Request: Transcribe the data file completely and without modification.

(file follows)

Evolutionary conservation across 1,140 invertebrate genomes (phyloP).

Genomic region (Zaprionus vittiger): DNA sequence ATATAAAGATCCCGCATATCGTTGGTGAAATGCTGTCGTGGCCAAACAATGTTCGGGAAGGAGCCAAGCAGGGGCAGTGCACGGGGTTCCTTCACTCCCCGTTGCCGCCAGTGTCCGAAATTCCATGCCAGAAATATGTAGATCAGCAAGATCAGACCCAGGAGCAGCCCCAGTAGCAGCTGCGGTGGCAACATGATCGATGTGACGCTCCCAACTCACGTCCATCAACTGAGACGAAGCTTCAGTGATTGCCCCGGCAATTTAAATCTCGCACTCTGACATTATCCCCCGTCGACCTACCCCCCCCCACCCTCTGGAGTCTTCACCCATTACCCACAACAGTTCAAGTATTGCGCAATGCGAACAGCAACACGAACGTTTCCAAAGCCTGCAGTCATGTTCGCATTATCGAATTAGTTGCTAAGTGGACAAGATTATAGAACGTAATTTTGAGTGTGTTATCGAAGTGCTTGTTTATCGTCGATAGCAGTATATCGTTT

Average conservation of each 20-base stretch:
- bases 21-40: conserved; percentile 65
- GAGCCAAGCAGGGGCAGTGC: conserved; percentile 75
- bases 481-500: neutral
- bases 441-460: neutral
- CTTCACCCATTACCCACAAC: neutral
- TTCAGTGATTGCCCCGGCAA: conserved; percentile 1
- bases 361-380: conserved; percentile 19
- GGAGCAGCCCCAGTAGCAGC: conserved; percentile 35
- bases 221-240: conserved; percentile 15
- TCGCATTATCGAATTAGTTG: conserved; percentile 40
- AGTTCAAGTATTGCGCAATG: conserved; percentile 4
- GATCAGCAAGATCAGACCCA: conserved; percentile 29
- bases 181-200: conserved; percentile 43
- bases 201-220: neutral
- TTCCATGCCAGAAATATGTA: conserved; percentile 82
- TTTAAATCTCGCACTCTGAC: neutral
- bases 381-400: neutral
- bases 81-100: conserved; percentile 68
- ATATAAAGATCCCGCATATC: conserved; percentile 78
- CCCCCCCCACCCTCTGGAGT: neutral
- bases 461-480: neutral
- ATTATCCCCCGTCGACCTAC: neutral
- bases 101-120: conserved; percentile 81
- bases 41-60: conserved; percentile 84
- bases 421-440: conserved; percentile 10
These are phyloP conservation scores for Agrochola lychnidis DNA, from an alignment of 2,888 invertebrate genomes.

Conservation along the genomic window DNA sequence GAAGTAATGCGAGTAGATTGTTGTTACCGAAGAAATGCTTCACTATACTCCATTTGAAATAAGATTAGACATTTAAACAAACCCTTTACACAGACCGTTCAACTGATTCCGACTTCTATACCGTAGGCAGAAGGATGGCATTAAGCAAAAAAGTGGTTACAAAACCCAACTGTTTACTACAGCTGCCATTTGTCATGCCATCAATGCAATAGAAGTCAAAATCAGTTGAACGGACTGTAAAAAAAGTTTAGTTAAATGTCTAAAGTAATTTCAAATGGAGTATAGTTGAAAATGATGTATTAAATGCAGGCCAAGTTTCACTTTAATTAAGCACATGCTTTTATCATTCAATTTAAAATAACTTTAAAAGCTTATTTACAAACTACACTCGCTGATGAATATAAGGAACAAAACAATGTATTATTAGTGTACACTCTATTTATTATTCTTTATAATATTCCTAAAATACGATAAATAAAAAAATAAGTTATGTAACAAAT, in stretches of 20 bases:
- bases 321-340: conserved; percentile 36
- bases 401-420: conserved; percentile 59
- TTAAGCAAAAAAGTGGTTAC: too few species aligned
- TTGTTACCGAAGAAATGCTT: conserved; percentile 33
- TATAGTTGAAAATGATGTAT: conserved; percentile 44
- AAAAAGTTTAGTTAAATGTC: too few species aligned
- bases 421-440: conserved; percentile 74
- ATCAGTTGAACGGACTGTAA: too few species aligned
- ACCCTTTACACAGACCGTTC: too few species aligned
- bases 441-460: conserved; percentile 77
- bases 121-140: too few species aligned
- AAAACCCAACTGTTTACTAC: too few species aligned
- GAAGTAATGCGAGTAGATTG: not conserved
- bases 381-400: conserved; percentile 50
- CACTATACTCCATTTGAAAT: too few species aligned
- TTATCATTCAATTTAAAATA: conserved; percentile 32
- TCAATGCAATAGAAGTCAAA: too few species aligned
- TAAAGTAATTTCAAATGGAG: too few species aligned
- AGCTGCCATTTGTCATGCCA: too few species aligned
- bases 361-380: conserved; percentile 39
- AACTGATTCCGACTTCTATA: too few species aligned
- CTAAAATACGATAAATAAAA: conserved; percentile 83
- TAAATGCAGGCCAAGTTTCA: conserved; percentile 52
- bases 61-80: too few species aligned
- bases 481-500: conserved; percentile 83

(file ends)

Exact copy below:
Evolutionary conservation across 1,140 invertebrate genomes (phyloP).

Genomic region (Zaprionus vittiger): DNA sequence ATATAAAGATCCCGCATATCGTTGGTGAAATGCTGTCGTGGCCAAACAATGTTCGGGAAGGAGCCAAGCAGGGGCAGTGCACGGGGTTCCTTCACTCCCCGTTGCCGCCAGTGTCCGAAATTCCATGCCAGAAATATGTAGATCAGCAAGATCAGACCCAGGAGCAGCCCCAGTAGCAGCTGCGGTGGCAACATGATCGATGTGACGCTCCCAACTCACGTCCATCAACTGAGACGAAGCTTCAGTGATTGCCCCGGCAATTTAAATCTCGCACTCTGACATTATCCCCCGTCGACCTACCCCCCCCCACCCTCTGGAGTCTTCACCCATTACCCACAACAGTTCAAGTATTGCGCAATGCGAACAGCAACACGAACGTTTCCAAAGCCTGCAGTCATGTTCGCATTATCGAATTAGTTGCTAAGTGGACAAGATTATAGAACGTAATTTTGAGTGTGTTATCGAAGTGCTTGTTTATCGTCGATAGCAGTATATCGTTT

Average conservation of each 20-base stretch:
- bases 21-40: conserved; percentile 65
- GAGCCAAGCAGGGGCAGTGC: conserved; percentile 75
- bases 481-500: neutral
- bases 441-460: neutral
- CTTCACCCATTACCCACAAC: neutral
- TTCAGTGATTGCCCCGGCAA: conserved; percentile 1
- bases 361-380: conserved; percentile 19
- GGAGCAGCCCCAGTAGCAGC: conserved; percentile 35
- bases 221-240: conserved; percentile 15
- TCGCATTATCGAATTAGTTG: conserved; percentile 40
- AGTTCAAGTATTGCGCAATG: conserved; percentile 4
- GATCAGCAAGATCAGACCCA: conserved; percentile 29
- bases 181-200: conserved; percentile 43
- bases 201-220: neutral
- TTCCATGCCAGAAATATGTA: conserved; percentile 82
- TTTAAATCTCGCACTCTGAC: neutral
- bases 381-400: neutral
- bases 81-100: conserved; percentile 68
- ATATAAAGATCCCGCATATC: conserved; percentile 78
- CCCCCCCCACCCTCTGGAGT: neutral
- bases 461-480: neutral
- ATTATCCCCCGTCGACCTAC: neutral
- bases 101-120: conserved; percentile 81
- bases 41-60: conserved; percentile 84
- bases 421-440: conserved; percentile 10
These are phyloP conservation scores for Agrochola lychnidis DNA, from an alignment of 2,888 invertebrate genomes.

Conservation along the genomic window DNA sequence GAAGTAATGCGAGTAGATTGTTGTTACCGAAGAAATGCTTCACTATACTCCATTTGAAATAAGATTAGACATTTAAACAAACCCTTTACACAGACCGTTCAACTGATTCCGACTTCTATACCGTAGGCAGAAGGATGGCATTAAGCAAAAAAGTGGTTACAAAACCCAACTGTTTACTACAGCTGCCATTTGTCATGCCATCAATGCAATAGAAGTCAAAATCAGTTGAACGGACTGTAAAAAAAGTTTAGTTAAATGTCTAAAGTAATTTCAAATGGAGTATAGTTGAAAATGATGTATTAAATGCAGGCCAAGTTTCACTTTAATTAAGCACATGCTTTTATCATTCAATTTAAAATAACTTTAAAAGCTTATTTACAAACTACACTCGCTGATGAATATAAGGAACAAAACAATGTATTATTAGTGTACACTCTATTTATTATTCTTTATAATATTCCTAAAATACGATAAATAAAAAAATAAGTTATGTAACAAAT, in stretches of 20 bases:
- bases 321-340: conserved; percentile 36
- bases 401-420: conserved; percentile 59
- TTAAGCAAAAAAGTGGTTAC: too few species aligned
- TTGTTACCGAAGAAATGCTT: conserved; percentile 33
- TATAGTTGAAAATGATGTAT: conserved; percentile 44
- AAAAAGTTTAGTTAAATGTC: too few species aligned
- bases 421-440: conserved; percentile 74
- ATCAGTTGAACGGACTGTAA: too few species aligned
- ACCCTTTACACAGACCGTTC: too few species aligned
- bases 441-460: conserved; percentile 77
- bases 121-140: too few species aligned
- AAAACCCAACTGTTTACTAC: too few species aligned
- GAAGTAATGCGAGTAGATTG: not conserved
- bases 381-400: conserved; percentile 50
- CACTATACTCCATTTGAAAT: too few species aligned
- TTATCATTCAATTTAAAATA: conserved; percentile 32
- TCAATGCAATAGAAGTCAAA: too few species aligned
- TAAAGTAATTTCAAATGGAG: too few species aligned
- AGCTGCCATTTGTCATGCCA: too few species aligned
- bases 361-380: conserved; percentile 39
- AACTGATTCCGACTTCTATA: too few species aligned
- CTAAAATACGATAAATAAAA: conserved; percentile 83
- TAAATGCAGGCCAAGTTTCA: conserved; percentile 52
- bases 61-80: too few species aligned
- bases 481-500: conserved; percentile 83